Some siblings will only talk to each other at university and isolate themselves from others, but I have found that is rarely the case. While my brother and I have some mutual friends, for the most part we hang out in our own separate friend groups. We’ve been able to introduce each other to several of our friends that we wouldn’t have been able to meet otherwise and go to different events that we wouldn’t have otherwise heard about- like how he accompanied me to a disability fair.
They have the opportunity to be a good influence on each other
No matter how many family members go to the same university as them, a student is bound to make mistakes and stupid decisions along the way. By having a sibling or other family member on campus, the student is able to overcome hardships and obstacles with a familiar face nearby and has the opportunity to rehabilitate and become a better student, as opposed to being outcast and potentially sent to a different university where the problem might not even be solved. The student can be comforted with the knowledge that their family member or student will not judge or shun them like friends might, and will instead do anything that they can to provide a strong support network and help them survive and thrive in their university years.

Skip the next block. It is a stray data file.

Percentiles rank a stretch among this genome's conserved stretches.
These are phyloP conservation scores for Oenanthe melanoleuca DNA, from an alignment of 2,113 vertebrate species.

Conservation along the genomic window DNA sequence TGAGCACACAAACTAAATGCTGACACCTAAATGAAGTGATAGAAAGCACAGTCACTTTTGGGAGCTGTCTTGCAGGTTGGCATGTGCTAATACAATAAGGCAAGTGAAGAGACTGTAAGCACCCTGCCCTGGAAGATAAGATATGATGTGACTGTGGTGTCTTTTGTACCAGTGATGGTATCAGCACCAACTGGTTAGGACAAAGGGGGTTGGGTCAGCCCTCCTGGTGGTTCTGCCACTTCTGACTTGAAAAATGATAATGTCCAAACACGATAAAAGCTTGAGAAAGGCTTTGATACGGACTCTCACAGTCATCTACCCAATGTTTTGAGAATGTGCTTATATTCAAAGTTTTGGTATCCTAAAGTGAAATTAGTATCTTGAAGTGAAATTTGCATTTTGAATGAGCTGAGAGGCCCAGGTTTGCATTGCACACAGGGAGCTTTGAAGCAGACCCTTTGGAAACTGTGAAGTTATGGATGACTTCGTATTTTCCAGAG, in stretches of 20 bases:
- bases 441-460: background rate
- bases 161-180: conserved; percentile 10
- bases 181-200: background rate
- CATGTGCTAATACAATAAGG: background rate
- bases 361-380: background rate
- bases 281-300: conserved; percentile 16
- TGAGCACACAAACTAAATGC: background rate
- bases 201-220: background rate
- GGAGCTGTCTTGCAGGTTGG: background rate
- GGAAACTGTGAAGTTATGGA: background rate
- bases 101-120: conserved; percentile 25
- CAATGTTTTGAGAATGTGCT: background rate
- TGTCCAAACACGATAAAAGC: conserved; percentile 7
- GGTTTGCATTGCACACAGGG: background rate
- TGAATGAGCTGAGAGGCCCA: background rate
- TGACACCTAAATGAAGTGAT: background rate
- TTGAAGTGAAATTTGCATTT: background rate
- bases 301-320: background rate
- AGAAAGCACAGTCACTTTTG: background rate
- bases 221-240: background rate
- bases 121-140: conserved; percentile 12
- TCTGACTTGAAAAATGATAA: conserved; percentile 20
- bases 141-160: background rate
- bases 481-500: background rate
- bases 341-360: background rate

I have been so grateful to have my brother attend the same university as me, and I look forward to the day when we can both proudly say that we are alumni of the same university and have gone on to make an incredible difference in this world in our own unique ways- who knows, maybe we’ll even have our own joint photo on the alumni wall of fame! The benefits of having a sibling or family member on the same campus have been invaluable, and I look forward to having him on campus with me for more adventures in semesters to come.